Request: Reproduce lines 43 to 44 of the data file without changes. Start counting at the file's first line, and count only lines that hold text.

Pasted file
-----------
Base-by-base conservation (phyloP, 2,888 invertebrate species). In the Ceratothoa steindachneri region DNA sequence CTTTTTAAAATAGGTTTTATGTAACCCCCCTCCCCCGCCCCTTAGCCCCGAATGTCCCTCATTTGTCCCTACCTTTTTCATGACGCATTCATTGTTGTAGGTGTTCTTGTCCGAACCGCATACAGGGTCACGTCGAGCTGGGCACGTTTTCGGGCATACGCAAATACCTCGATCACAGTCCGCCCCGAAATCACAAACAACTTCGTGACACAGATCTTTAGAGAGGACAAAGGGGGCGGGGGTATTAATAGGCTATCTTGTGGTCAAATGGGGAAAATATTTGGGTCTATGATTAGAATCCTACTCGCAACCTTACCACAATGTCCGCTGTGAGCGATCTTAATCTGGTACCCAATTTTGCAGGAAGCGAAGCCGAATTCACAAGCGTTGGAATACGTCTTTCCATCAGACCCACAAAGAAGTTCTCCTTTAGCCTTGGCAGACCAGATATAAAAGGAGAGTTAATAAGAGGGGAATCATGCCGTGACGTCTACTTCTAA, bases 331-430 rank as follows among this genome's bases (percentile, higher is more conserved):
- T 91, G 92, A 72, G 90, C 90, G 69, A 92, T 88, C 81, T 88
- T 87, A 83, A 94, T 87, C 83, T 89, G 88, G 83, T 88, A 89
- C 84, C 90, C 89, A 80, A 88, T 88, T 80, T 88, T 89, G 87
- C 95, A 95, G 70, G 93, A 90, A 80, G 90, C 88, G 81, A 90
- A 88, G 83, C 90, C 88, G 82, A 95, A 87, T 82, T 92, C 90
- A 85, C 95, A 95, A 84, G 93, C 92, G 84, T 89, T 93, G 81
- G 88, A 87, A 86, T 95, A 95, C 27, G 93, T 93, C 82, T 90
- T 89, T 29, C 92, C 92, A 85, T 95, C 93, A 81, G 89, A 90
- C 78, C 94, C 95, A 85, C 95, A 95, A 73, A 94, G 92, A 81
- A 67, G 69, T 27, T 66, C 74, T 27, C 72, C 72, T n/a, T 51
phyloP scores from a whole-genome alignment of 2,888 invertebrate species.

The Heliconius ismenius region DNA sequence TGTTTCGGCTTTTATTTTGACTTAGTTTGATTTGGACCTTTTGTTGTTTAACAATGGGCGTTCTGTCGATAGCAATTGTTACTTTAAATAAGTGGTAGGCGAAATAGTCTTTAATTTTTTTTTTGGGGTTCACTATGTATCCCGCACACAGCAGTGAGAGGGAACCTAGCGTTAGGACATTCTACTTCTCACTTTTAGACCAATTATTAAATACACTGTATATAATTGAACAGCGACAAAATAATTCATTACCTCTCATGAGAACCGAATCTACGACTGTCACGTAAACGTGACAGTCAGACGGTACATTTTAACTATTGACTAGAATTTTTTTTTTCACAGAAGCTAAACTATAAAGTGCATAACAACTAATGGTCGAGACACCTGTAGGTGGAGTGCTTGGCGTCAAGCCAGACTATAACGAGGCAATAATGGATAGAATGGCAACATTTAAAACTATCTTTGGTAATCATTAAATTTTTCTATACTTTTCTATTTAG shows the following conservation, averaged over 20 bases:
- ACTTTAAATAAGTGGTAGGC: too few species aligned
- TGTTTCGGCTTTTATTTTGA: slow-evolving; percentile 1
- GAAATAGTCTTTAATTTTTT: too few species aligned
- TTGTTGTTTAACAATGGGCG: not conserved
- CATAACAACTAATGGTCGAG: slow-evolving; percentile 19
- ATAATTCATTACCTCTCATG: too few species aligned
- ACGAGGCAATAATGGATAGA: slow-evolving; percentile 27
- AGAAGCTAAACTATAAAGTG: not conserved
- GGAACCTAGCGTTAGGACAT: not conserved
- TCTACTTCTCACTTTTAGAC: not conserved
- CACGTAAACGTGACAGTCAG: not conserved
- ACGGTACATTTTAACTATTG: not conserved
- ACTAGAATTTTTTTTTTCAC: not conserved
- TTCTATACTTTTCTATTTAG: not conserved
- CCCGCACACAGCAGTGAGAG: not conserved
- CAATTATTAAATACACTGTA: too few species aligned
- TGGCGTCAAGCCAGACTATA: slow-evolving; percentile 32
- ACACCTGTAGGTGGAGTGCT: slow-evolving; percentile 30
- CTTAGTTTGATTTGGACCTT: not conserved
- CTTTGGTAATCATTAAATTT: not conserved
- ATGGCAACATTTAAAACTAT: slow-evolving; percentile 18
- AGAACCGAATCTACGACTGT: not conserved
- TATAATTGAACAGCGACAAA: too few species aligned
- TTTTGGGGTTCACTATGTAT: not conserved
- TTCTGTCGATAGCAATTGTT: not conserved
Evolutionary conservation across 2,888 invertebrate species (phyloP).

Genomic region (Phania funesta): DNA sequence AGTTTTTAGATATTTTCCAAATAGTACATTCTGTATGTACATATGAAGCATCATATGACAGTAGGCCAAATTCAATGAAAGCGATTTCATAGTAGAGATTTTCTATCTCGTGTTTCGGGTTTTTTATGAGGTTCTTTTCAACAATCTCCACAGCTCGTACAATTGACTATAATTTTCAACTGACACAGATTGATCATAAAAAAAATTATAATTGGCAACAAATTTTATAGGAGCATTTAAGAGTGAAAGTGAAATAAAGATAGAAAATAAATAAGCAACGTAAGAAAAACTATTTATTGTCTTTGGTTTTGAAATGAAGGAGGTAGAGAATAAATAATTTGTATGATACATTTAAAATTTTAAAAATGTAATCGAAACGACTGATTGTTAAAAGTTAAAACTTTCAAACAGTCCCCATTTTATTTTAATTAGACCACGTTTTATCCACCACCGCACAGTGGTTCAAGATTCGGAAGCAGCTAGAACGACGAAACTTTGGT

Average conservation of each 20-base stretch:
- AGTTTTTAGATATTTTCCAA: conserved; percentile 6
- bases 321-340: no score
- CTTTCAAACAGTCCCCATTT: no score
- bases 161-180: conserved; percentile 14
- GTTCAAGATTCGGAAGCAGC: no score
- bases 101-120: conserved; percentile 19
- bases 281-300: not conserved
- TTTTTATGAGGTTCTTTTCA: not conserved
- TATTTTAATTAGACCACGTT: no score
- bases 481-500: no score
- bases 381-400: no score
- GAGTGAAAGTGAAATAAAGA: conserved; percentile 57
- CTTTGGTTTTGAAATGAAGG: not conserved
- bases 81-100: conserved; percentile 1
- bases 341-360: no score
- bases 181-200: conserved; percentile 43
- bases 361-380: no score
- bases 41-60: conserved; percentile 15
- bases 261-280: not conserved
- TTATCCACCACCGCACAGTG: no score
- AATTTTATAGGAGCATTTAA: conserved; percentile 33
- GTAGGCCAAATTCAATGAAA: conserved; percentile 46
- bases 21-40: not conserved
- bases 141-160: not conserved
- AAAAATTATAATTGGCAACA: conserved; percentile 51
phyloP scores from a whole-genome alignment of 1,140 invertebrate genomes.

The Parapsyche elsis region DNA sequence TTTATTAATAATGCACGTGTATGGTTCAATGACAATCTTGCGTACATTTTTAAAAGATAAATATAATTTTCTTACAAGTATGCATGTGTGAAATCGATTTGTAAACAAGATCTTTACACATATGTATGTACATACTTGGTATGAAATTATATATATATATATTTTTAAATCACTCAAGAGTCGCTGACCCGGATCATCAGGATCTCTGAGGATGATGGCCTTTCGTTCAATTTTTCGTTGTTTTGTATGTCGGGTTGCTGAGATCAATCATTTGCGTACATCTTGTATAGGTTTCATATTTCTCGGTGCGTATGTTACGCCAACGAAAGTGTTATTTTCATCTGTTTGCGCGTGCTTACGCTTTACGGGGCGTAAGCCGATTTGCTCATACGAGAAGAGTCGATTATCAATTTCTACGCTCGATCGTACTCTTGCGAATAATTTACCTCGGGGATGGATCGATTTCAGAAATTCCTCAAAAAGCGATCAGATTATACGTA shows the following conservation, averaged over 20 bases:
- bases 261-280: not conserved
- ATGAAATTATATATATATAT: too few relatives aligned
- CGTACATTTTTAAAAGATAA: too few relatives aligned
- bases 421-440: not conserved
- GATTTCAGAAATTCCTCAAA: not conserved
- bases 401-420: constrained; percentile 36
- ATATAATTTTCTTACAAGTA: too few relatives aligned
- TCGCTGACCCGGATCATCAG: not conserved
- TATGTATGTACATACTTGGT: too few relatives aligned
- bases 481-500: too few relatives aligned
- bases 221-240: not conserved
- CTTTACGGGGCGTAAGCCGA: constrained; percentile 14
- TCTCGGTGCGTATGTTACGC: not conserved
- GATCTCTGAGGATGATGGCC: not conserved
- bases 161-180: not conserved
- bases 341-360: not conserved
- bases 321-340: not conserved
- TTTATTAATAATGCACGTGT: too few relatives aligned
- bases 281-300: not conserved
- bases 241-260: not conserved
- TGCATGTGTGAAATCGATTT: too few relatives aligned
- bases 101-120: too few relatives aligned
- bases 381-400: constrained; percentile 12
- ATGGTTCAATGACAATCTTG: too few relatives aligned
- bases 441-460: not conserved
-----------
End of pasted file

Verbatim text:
- bases 321-340: no score
- CTTTCAAACAGTCCCCATTT: no score